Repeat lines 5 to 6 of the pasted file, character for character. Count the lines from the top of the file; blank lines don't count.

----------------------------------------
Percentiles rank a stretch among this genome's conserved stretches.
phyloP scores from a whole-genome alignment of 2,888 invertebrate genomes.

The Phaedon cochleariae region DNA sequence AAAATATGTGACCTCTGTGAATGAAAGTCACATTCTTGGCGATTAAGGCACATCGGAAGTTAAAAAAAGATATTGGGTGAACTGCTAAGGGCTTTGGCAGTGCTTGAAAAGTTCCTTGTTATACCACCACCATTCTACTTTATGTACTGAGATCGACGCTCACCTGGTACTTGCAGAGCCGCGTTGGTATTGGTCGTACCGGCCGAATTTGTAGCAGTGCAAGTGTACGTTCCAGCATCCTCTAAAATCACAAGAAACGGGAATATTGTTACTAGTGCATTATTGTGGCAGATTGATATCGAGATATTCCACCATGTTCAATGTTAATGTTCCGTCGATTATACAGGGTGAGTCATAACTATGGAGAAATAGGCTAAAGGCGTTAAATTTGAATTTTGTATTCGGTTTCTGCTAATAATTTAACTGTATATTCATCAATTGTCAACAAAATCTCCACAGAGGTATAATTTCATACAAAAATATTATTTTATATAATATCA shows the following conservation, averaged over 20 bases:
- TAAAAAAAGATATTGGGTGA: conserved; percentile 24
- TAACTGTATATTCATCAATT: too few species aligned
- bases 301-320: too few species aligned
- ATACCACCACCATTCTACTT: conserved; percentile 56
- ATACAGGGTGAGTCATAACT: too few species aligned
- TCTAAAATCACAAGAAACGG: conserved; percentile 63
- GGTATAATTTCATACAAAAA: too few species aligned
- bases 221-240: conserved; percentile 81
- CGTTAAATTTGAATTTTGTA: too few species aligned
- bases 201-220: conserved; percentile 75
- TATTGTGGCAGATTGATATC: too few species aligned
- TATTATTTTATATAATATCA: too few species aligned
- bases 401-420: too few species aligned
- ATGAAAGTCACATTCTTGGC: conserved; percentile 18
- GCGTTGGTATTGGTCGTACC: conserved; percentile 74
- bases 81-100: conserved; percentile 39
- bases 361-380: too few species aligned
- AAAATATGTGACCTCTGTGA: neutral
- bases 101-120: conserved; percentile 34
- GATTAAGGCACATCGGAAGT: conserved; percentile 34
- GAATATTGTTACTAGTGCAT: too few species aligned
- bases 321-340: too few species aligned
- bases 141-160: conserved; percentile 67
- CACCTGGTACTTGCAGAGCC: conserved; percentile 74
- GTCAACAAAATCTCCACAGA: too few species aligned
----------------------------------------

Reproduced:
- TAACTGTATATTCATCAATT: too few species aligned
- bases 301-320: too few species aligned